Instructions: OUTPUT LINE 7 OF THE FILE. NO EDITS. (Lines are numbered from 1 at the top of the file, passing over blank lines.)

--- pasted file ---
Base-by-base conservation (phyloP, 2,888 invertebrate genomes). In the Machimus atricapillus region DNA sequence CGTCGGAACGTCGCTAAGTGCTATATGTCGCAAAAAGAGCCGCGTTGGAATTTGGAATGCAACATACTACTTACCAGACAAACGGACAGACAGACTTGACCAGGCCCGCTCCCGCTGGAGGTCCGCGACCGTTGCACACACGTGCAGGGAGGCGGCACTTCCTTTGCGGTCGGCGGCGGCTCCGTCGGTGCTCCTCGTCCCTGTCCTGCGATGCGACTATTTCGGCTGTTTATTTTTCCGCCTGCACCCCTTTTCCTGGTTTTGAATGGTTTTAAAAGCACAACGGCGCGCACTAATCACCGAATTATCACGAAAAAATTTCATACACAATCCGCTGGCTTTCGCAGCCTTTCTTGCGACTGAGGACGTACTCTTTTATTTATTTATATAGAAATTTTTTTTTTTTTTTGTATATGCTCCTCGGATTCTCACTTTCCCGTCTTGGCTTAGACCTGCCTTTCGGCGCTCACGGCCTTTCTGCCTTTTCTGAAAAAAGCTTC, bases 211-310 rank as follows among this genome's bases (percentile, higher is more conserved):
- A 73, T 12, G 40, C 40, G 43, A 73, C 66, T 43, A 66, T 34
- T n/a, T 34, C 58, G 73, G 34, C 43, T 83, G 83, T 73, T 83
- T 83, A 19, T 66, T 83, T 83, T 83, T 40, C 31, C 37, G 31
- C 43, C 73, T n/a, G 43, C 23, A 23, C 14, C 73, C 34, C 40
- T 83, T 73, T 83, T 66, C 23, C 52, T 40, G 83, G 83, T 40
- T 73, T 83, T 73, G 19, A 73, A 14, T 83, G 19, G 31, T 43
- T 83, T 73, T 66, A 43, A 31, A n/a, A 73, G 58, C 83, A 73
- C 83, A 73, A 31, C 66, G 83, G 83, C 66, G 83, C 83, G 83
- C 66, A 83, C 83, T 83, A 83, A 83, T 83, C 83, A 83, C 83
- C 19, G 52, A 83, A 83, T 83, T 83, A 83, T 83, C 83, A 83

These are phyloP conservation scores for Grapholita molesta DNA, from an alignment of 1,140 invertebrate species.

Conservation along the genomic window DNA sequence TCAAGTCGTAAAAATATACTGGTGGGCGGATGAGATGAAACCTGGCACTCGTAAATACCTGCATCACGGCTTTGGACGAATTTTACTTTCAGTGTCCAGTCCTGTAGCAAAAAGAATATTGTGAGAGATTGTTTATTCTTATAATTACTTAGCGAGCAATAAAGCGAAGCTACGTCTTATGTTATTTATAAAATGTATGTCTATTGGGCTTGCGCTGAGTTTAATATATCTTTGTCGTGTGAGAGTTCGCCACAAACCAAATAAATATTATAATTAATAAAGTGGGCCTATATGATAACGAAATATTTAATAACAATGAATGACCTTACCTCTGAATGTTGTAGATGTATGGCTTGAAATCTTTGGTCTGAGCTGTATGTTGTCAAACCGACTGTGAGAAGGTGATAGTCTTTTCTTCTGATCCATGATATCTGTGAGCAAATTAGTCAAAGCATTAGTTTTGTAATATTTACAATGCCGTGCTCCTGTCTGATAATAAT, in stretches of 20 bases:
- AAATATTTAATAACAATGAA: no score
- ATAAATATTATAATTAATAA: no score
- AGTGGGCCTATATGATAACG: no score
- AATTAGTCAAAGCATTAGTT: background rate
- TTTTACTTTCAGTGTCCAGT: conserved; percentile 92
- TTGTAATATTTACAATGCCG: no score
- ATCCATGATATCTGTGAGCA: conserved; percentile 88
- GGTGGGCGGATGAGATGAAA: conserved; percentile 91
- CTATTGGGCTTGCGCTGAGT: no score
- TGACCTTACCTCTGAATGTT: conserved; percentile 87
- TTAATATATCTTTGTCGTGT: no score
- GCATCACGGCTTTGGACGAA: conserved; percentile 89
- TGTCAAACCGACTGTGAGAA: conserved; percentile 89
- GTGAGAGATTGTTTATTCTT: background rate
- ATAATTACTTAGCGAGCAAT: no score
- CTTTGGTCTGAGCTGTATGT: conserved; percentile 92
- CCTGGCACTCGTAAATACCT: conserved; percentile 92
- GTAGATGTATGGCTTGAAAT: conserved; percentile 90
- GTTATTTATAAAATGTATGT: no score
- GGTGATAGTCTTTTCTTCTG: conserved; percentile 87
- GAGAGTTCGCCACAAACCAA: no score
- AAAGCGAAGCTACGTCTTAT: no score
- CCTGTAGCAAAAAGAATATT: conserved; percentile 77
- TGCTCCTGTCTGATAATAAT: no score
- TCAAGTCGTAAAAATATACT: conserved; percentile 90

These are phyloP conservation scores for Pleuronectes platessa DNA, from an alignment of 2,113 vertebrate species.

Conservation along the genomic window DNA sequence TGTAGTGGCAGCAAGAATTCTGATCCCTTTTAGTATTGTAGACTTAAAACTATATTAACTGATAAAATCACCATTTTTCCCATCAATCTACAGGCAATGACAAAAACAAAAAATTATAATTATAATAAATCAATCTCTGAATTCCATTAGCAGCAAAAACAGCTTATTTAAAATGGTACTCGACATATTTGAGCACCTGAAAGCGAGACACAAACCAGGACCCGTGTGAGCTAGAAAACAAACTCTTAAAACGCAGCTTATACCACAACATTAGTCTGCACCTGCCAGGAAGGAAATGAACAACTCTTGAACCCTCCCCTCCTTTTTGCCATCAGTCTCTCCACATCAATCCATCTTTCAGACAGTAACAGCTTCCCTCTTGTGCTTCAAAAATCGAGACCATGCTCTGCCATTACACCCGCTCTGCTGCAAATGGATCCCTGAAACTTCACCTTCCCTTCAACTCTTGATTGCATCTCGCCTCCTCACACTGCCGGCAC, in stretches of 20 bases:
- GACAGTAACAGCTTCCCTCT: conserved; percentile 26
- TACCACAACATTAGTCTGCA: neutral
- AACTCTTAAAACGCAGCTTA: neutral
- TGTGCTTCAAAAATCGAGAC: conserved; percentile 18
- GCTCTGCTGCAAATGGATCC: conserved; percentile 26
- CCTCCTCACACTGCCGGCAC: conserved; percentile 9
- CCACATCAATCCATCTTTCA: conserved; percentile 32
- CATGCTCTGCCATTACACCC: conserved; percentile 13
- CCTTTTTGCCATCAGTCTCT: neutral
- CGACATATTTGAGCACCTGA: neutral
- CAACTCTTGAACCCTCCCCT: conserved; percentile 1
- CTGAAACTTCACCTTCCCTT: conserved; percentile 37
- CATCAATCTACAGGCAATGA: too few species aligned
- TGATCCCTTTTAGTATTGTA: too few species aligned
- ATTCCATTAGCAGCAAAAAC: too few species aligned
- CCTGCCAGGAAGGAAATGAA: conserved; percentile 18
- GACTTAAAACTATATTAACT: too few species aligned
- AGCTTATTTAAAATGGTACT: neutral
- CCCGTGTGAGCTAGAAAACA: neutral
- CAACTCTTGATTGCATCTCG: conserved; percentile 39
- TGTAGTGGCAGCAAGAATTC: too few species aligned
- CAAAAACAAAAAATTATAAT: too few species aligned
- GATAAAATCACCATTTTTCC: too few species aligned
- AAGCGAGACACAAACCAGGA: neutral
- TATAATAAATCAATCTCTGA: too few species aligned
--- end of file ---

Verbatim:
- T 73, T 83, T 73, G 19, A 73, A 14, T 83, G 19, G 31, T 43